Spotlight Interview: Northwestern Memorial Hospital

Jesselyn Cacho, BSN; Brad Knight, MD; Nicole Cook, BSN
Chicago, IL

Jesselyn Cacho, BSN; Brad Knight, MD; Nicole Cook, BSN
Chicago, IL

As one of the country’s premier academic medical center hospitals, Northwestern Memorial Hospital (NMH) serves as the primary teaching hospital for Northwestern University Feinberg School of Medicine in downtown Chicago, Illinois. The hospital is committed to the advancement of healthcare through clinical innovation, medical education and scientific research. The medical staff represents virtually every specialty and is comprised of more than 1,600 affiliated physicians who also serve as faculty members of the Feinberg School. Northwestern was ranked #1 in Chicago and #17 nationally in Cardiology and Heart Surgery by U.S. News & World Report in 2012.

What is the size of your EP lab facility and number of staff members?

Northwestern Memorial Hospital has two dedicated EP labs, which were constructed in 2007 and are separate but adjacent to three cath labs, as well as a third EP lab that is under construction and is expected to open in Fall 2012.

What is the mix of credentials at your lab?

We have eight nurses, three cardiac ablation specialists, two operation coordinators, and one administrative assistant:

  • Dale Beatty, BSN, MS
  • Jesselyn Cacho, BSN
  • Audrey Cole, BSN
  • Lisa Forstall, BSN
  • Diane Fort, BSN
  • Tricia Geroulis, RN
  • Joy Halsted, BSN
  • Stephanie Markko, BSN
  • Sara Mullins, BSN
  • Nicole Cook, BSN
  • Erika Elganzouri, BSN, MSN, MBA
  • Byron Rollins, cardiac ablation specialist
  • Greg Shade, cardiac ablation specialist, clinical engineer
  • Kevin Walker, MS cardiac ablation specialist
  • Lynda Perez, administrative assistant

We also have eight board-certified cardiac electrophysiologists and four EP fellows:

EP Attendings:

  • Brad Knight, MD, Director of Cardiac EP, Director of EP Fellowship Program
  • Rishi Arora, MD, Director of Experimental EP
  • Alex Chicos, MD, Assistant Professor of Medicine
  • Jeffrey Goldberger, MD, Director of EP Research
  • Leonard Ilkhanoff, MD, Director of Inherited Arrhythmia Program
  • Susan Kim, MD, Director of Device Clinic
  • Albert Lin, MD, Associate Director of Cardiac EP/Director of EP, Northwest Community Hospital
  • Rod Passman, MD, Associate Director of Cardiac EP/Director of AF Center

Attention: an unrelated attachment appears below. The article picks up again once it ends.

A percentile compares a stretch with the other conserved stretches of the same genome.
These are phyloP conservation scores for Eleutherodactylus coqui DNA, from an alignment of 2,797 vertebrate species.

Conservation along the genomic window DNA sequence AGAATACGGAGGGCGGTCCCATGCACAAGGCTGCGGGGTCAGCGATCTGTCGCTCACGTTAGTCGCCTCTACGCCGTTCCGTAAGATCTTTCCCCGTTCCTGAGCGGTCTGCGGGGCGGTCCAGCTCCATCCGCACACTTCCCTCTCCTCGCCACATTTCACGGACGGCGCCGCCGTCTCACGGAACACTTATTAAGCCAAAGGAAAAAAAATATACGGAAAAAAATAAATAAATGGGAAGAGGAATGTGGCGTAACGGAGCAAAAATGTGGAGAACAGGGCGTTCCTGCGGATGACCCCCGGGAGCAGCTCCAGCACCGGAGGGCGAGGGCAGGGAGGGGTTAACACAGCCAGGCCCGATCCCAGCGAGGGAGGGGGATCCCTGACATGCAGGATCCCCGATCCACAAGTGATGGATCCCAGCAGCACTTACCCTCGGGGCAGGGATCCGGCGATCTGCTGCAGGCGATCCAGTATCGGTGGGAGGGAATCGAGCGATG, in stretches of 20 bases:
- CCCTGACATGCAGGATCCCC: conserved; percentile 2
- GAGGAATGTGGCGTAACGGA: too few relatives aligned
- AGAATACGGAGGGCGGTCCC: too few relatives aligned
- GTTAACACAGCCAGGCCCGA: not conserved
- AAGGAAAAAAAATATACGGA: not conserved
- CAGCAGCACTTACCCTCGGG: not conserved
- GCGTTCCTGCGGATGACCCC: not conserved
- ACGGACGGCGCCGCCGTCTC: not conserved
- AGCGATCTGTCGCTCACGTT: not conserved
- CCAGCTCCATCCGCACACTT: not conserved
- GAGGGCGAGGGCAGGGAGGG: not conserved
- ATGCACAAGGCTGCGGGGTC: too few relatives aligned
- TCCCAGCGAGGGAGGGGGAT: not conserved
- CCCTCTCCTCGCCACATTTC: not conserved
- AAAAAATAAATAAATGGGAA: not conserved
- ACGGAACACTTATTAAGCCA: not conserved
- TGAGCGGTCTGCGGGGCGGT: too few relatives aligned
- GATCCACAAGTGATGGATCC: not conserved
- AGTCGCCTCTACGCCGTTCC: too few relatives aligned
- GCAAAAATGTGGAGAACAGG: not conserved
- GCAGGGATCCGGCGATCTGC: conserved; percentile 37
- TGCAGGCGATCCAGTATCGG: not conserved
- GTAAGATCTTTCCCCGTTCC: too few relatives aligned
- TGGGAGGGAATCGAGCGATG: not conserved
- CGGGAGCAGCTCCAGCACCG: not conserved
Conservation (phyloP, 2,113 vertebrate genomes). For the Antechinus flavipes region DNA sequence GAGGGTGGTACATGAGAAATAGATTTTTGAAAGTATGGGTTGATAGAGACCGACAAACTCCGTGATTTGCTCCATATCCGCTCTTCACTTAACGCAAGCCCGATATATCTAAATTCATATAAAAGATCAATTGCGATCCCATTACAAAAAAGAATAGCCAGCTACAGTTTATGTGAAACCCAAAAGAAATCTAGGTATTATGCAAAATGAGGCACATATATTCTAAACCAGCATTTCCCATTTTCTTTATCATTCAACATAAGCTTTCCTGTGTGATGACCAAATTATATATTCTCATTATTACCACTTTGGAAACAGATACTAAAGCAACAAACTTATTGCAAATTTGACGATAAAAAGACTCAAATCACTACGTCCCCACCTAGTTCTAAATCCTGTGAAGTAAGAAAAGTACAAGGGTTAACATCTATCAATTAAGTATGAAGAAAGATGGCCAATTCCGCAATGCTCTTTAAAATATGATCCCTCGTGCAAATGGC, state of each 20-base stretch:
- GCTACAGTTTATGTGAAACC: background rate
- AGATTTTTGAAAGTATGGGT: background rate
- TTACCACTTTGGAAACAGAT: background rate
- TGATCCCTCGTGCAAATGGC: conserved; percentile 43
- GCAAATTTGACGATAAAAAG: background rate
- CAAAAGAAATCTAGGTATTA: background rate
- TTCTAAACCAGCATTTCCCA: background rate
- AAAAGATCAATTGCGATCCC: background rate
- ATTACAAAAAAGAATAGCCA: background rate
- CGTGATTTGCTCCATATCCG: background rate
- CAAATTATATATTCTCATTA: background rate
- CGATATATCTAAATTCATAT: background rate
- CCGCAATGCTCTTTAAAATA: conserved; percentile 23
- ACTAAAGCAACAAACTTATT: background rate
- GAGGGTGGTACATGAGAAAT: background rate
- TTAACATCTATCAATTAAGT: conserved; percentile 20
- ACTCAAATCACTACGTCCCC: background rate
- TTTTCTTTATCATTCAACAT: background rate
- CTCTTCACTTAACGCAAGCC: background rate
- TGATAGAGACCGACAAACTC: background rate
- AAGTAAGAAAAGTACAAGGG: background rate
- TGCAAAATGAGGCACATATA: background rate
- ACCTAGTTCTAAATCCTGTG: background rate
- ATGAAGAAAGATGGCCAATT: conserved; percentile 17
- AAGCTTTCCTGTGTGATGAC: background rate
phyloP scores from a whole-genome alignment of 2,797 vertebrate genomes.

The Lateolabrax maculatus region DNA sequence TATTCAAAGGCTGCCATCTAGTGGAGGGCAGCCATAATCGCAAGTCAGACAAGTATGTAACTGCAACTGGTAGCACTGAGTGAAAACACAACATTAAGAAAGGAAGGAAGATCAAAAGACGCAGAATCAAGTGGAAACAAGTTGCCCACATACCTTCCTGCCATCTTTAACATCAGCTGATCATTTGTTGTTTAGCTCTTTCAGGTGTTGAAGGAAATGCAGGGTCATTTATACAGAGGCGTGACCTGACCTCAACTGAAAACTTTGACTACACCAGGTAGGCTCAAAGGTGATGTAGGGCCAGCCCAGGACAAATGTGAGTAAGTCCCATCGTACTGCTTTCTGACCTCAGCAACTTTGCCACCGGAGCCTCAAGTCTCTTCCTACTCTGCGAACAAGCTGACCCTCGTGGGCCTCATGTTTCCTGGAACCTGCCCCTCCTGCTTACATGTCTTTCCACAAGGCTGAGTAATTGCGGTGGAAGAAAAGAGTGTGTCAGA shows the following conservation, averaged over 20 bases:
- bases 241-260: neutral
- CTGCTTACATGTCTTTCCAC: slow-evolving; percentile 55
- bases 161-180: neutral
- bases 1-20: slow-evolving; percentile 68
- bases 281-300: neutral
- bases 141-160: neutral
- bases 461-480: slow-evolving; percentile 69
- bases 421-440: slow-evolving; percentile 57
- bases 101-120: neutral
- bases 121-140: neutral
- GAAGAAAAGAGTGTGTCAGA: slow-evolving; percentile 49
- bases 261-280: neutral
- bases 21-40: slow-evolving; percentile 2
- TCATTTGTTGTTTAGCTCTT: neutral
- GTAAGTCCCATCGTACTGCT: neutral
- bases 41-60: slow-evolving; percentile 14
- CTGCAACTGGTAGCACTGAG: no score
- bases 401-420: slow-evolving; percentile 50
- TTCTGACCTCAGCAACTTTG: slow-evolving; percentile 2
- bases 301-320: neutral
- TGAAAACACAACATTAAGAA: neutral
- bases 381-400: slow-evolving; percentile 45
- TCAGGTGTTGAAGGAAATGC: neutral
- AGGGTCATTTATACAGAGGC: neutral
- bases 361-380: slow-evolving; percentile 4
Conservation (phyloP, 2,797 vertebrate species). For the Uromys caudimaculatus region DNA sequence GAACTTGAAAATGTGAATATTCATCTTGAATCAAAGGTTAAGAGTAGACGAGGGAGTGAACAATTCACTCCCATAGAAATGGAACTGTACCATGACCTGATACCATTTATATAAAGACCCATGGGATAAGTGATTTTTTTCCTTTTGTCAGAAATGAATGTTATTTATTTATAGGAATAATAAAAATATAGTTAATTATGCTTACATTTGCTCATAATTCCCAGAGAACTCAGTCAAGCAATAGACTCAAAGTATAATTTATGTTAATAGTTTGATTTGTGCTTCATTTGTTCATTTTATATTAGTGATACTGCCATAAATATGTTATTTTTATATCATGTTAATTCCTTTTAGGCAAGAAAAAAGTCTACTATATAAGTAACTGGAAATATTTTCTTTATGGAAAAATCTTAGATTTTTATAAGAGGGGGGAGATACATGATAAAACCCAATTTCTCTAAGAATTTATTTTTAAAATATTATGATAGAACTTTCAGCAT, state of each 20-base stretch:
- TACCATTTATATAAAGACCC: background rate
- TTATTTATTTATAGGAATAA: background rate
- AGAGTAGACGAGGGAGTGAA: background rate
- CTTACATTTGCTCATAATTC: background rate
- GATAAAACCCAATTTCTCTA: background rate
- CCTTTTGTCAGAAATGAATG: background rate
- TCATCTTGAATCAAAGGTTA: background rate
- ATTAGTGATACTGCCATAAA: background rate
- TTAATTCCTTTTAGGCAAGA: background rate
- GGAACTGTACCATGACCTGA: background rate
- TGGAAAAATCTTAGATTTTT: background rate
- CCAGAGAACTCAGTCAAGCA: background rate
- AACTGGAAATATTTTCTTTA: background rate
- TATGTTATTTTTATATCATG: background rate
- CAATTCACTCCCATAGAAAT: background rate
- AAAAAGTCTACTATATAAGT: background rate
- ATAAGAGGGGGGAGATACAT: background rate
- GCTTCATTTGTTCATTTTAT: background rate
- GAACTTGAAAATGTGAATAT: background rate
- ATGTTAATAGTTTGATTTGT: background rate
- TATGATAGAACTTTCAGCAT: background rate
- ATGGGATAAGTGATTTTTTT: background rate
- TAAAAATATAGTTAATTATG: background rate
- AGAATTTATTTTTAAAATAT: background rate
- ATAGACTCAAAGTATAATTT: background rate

EP Fellows:

  • Prashant Bhave, MD
  • Evan Giedrimas, MD
  • Taral Patel, MD
  • Sharon Shen, MD

When was the EP lab started at your institution?

The modern EP program was started by Dr. Richard Kehoe in the 1980s. Dr. Alan Kadish took over as the director of the program in 1990 after moving from the University of Michigan. Dr. Kadish handed over the reigns as director of the EP lab to Dr. Jeffrey Goldberger after he rose to the position of Associate Chief of Cardiology. After Dr. Kadish left in 2009 to become the president of the Touro College and University System in New York, Dr. Bradley Knight was recruited from the University of Chicago to assume the EP directorship in October 2009.

What types of procedures are performed at your facility?

The entire range of electrophysiology procedures, including catheter ablation and device implantation, are performed at Northwestern. Our focus has been on interventional procedures for challenging and complex heart rhythm disorders, including ablation procedures for patients who have had failed procedures at other institutions, epicardial ablation, and left atrial arrhythmias following prior ablation or surgery. We recently performed the first left atrial appendage occlusion procedure in Illinois using the new LARIATs snare-based suture system (SentreHEART, Redwood City, CA) that requires a combined transseptal and epicardial approach. We are also involved in several investigational procedures. We were one of the top enrolling centers in the totally subcutaneous implantable defibrillator IDE study (Cameron Health, Inc.), and are continuing to enroll patients in the LAPTOP-HF trial (St. Jude Medical), which involves implantation of a transvenous lead with a left atrial pressure transducer.